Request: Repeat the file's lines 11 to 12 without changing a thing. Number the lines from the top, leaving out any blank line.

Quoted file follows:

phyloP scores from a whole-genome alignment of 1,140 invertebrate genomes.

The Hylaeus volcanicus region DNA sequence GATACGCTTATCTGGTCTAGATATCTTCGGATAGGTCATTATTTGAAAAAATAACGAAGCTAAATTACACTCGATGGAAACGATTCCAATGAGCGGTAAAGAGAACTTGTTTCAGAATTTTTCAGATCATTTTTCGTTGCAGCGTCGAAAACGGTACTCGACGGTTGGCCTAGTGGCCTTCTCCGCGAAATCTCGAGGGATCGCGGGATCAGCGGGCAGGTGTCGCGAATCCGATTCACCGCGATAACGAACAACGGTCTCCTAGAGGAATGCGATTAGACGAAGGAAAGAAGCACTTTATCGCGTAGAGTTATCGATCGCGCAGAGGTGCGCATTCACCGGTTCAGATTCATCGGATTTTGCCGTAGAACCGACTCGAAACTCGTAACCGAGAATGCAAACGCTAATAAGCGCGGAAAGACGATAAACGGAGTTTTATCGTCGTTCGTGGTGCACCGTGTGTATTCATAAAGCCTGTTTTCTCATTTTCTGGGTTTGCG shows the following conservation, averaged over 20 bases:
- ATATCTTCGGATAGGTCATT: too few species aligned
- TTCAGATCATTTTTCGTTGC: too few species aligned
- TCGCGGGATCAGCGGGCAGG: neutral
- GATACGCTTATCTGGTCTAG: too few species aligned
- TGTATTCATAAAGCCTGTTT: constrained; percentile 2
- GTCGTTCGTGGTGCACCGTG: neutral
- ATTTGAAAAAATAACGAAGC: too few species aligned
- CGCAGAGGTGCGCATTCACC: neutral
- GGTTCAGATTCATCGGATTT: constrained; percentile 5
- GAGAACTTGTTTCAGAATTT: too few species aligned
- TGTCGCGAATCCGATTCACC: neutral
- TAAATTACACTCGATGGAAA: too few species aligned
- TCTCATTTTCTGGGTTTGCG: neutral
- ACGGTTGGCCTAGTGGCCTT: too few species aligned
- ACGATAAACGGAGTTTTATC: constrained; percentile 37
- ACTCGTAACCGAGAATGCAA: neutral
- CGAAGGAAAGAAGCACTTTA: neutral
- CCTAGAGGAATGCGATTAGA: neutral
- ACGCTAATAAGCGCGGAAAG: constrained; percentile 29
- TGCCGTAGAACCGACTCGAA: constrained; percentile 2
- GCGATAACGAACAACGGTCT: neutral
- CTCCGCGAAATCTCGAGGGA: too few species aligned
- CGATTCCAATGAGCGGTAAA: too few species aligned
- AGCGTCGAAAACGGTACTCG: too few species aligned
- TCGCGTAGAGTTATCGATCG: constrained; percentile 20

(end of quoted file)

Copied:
- GGTTCAGATTCATCGGATTT: constrained; percentile 5
- GAGAACTTGTTTCAGAATTT: too few species aligned